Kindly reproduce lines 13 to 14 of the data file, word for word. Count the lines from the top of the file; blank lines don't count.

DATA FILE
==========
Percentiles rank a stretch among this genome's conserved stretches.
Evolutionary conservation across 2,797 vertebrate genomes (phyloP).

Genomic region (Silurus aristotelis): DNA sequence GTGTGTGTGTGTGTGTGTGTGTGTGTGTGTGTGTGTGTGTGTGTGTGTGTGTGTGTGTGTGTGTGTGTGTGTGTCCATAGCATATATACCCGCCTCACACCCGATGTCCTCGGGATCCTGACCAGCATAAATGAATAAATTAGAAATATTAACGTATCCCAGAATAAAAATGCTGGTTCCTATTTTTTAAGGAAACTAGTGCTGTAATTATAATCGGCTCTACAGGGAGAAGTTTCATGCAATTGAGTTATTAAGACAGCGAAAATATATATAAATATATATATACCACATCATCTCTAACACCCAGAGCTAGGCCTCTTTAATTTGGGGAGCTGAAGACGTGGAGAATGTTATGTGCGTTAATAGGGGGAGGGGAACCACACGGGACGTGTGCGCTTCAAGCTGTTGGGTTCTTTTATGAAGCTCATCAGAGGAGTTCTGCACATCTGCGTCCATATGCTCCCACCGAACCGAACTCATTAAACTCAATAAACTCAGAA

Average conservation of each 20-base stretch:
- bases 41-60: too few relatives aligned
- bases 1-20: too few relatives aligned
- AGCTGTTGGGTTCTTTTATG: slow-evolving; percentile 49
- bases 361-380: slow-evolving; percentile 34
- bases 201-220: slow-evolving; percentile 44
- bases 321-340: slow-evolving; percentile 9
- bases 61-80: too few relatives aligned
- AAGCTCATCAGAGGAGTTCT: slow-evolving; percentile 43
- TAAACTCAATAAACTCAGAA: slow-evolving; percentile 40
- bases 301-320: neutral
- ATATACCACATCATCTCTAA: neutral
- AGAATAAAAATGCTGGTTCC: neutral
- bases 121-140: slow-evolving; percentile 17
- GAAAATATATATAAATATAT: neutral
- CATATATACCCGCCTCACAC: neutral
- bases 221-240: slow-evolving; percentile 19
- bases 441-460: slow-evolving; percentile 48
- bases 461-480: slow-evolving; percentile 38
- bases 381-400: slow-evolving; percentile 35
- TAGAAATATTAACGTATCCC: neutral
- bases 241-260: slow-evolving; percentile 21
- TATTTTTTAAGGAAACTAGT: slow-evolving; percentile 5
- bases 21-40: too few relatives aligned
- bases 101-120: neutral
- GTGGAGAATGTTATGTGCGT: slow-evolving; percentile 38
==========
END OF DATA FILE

- TAAACTCAATAAACTCAGAA: slow-evolving; percentile 40
- bases 301-320: neutral